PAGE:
David Emerson says 4 years ago

    Hi Maggie-

    I am sorry to read of your father’s situation. I will start by saying that his situation is unique and therefore not well studied. That being the case, I think HBOT, resveratrol, antioxidant nutrition and supplementation, exercise, in short, therapies shown to reduce inflammation, enhance immune function, and heal are all good.

    For the record, I don’t agree with your doctor’s therapy plan. Take antibiotics until something goes wrong…I am not telling you not to take antibiotics, I am saying that this conventional plan can be supported with non-conventional therapies in hopes of reducing the infection, reducing the need for antibiotics.

    Your dad is relatively young at the age of 67. I, myself, have sustained damage to my bladder (from chemotherapy regimens). While I am the first person to tell you that my bladder is a ways from 100% healthy, I will say that I live a fairly normal life.

    Let me know if you have any questions. Hang in there,

    David Emerson

Kevin OLeary says 4 years ago

I had a prostatectomy in Jan ’06. The cancer had gotten outside of the prostate so I had broad-spectrum radiation treatments. Three years ago I had the typical urinary problems(hematuria, uti, etc) Two years ago I began getting some erectile function. It has improved minutely since where I can achieve a partial erection being about the same size as before but not as hard. Is there anything I can do to get the hardness back? I am currently 61 years old. I’m wondering if I’m having false hopes or if there is something more I can do. Thank you for any information you may be able to provide

    David Emerson says 4 years ago

    Hi Kevin,

    I can only relate anecdotal evidence about your question but I have been told (by prostate cancer survivors) that ED therapies help and can make the difference.

    Good luck,

    David Emerson

Androgen Deprivation Therapy Slows Prostate Cancer but Causes Heart Disease says 5 years ago

[…] Identify, Heal Prostate Cancer Radiation Damage- […]

Brad says 6 years ago

David, I’m going to start radiation treatment after having had a prostatectomy. My origanal diagnosis after a needle biopsy was a Gleason 9 score, and PSA of 13 at the time of surgery. I’m at a .5 PSA now. My questions relate to trying to limit the damage of the radiation. My oncologist doesn’t want me to use antioxidants during the radiation treatment, buy says a daily multi-vitamin is ok. I already take curcumin daily but the oncologist is a little concerned about taking too much of it during the radiation period, as it may conflict with the radiation treatment. I’ve taken 5 high dose vit C IV’s (75 grams each treatment) combined with first taking an ozone IV prior to taking the vit C over the past 4 weeks. I have now stopped this in advance of the radiation therapy. I’m already doing the kegels post surgery. What would you suggest I do during radiation and post radiation? -Brad, 10-22-2017.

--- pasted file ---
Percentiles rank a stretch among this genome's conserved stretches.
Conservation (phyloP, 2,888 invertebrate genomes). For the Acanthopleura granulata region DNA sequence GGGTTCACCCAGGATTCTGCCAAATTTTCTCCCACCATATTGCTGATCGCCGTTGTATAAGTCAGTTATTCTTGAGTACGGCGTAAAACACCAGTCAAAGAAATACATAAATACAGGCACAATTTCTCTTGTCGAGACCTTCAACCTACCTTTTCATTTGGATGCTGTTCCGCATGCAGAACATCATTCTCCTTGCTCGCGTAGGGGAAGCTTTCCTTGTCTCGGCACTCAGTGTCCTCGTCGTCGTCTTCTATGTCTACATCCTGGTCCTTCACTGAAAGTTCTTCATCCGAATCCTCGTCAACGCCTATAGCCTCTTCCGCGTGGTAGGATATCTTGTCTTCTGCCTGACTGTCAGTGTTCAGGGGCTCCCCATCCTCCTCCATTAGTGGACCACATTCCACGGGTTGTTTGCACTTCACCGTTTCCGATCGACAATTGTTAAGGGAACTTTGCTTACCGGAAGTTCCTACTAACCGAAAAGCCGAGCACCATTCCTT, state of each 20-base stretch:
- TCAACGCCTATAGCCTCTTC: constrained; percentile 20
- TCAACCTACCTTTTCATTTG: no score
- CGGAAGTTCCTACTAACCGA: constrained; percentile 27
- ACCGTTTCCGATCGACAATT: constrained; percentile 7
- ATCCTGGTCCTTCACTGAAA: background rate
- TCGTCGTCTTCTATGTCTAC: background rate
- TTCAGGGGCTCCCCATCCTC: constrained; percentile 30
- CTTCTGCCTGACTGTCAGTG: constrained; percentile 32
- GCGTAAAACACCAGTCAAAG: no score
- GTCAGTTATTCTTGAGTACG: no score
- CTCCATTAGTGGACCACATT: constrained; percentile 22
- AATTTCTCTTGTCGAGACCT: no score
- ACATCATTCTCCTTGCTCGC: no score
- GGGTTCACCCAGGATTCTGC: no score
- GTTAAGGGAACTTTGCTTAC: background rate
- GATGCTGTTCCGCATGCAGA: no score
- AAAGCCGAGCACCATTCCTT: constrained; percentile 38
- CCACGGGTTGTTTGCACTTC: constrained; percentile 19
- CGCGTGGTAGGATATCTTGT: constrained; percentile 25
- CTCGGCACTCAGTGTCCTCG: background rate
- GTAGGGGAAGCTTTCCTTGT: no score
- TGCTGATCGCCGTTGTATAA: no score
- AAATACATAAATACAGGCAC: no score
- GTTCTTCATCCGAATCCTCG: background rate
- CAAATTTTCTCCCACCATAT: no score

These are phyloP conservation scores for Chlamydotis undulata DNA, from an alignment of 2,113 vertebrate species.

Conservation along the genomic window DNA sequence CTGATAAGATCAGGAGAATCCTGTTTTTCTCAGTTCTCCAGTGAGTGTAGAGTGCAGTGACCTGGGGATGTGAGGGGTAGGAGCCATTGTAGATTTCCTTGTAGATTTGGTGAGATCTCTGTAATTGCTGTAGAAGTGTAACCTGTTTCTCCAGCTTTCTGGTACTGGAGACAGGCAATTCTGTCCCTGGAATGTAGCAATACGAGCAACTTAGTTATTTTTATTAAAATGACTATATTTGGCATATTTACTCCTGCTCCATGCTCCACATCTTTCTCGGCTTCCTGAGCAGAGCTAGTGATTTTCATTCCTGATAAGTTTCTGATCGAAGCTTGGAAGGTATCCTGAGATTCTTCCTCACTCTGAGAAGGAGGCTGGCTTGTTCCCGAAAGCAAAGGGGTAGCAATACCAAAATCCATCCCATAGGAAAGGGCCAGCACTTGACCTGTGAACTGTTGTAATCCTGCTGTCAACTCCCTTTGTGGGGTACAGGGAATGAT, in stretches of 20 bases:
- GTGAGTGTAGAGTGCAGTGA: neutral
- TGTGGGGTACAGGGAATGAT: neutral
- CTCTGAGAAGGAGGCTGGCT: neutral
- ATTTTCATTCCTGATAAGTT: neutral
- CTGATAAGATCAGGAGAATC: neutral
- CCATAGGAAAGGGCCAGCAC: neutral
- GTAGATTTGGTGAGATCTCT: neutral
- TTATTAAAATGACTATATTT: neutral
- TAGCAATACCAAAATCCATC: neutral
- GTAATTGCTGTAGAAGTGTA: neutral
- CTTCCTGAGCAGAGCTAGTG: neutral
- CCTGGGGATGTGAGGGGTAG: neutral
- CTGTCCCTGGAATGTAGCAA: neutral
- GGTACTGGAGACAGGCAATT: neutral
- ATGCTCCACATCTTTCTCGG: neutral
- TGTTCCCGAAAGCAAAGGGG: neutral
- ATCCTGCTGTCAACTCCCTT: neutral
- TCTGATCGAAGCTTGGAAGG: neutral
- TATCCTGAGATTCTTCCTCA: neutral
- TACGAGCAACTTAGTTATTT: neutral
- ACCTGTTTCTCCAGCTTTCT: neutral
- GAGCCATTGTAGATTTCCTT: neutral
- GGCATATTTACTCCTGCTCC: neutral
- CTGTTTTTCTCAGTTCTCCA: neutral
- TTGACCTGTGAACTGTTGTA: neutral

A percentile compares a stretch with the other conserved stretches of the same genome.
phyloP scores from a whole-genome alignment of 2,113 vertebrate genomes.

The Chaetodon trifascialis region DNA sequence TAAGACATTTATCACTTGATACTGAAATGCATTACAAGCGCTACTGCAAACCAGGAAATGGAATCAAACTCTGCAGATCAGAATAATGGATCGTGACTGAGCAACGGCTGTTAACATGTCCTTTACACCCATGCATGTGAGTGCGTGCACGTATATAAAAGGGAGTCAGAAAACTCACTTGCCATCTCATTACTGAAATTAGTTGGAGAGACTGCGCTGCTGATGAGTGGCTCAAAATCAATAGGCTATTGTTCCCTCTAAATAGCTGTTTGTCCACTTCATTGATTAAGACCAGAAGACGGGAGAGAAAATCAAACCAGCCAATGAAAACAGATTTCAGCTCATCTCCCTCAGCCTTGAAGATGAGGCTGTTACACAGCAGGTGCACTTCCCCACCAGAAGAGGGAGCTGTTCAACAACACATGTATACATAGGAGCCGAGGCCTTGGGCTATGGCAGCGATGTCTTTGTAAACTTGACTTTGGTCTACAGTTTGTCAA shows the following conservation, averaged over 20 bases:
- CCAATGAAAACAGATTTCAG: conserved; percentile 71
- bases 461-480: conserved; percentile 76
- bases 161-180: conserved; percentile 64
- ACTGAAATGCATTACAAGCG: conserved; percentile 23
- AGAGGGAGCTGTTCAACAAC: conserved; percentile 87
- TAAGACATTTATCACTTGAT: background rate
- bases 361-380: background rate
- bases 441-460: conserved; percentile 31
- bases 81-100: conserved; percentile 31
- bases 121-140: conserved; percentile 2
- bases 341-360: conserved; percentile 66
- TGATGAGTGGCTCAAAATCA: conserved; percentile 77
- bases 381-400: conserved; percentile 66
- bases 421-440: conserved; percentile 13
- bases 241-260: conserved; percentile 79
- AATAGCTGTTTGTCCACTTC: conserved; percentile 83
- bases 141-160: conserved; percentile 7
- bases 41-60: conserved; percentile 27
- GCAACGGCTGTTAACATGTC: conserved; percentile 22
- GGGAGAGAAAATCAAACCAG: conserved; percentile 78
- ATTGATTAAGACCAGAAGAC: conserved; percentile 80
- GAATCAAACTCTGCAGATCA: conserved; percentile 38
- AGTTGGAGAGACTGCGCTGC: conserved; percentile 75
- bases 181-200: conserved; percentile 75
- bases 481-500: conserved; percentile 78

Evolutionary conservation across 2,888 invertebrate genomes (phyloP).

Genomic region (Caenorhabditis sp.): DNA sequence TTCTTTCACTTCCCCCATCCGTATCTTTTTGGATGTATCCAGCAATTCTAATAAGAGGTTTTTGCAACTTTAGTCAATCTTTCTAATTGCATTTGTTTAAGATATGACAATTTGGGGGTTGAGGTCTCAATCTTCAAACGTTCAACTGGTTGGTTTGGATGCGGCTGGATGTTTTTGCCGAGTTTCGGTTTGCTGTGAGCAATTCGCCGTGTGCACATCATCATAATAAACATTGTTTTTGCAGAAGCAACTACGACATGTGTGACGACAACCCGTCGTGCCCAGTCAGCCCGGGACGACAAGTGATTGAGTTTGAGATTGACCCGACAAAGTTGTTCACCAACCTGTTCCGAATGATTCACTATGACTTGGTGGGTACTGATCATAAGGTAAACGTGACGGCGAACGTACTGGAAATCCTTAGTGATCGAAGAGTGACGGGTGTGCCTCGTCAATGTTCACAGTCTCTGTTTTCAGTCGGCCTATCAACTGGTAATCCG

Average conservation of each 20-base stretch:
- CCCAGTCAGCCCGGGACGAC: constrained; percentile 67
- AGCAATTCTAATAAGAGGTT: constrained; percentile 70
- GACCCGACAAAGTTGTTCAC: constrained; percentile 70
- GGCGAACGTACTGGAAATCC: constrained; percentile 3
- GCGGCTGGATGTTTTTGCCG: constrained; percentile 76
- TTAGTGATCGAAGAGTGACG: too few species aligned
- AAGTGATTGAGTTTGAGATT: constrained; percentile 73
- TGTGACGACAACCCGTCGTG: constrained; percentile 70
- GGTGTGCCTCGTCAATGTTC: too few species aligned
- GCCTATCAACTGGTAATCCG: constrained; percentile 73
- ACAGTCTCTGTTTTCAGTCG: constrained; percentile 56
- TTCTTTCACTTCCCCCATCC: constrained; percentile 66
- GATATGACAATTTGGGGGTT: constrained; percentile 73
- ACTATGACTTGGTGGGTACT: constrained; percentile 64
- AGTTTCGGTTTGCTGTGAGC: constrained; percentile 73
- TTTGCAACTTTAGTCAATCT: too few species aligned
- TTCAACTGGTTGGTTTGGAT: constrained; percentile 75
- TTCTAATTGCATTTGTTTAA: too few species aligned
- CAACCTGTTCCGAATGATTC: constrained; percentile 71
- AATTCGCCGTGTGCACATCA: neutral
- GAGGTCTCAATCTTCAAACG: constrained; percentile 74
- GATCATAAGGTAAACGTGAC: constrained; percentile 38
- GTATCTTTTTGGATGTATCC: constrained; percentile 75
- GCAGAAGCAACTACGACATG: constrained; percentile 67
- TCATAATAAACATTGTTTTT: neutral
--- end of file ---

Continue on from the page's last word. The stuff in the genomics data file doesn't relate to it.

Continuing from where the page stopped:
David Emerson says 6 years ago

    Hi Brad-

    I am sorry to read of your PCa diagnosis and treatment but impressed that you are already working on therapies such as supplementation, Kegal exercises, IVC therapy.

    Please consider taking resveritrol during radiation therapy. Please read the study linked below. According to the study Resveritrol will enhance the radiation while reducing toxicity.

    Resveritrol, Radiation Therapy

    Further, please consider HBOT immediately following radiation therapy. Radiation will cause damage aka necrosis to the surrounding tissues. HBOT has been shown to reduce this damage.

    Last but not least, please consider evidence-based anti-PCa supplementation post radiation. Your PSA of .5 may indicate a few PCa cells running around inside you. IVC, exercise, curcumin, resveritrol, others can reduce your risk of relapse.

    The above therapies, both conventional and non-conventional, is a pretty complete list of anti-PCa therapies.

    Good luck

    David Emerson

Papa Leto says 9 years ago

unsure what treatment to take

    David Emerson says 9 years ago

    Hi Sam- I can offer suggestions based on your diagnosis and stage. I assume you have been diagnosed with prostate cancer? If so, what stage, PSA and Gleason score do you have? Have you had a needle biopsy? What, if any, symptoms do you have? Has your oncologist recommended any treatments?

    Let me know and I will offer treatment suggestions to you.

    David Emerson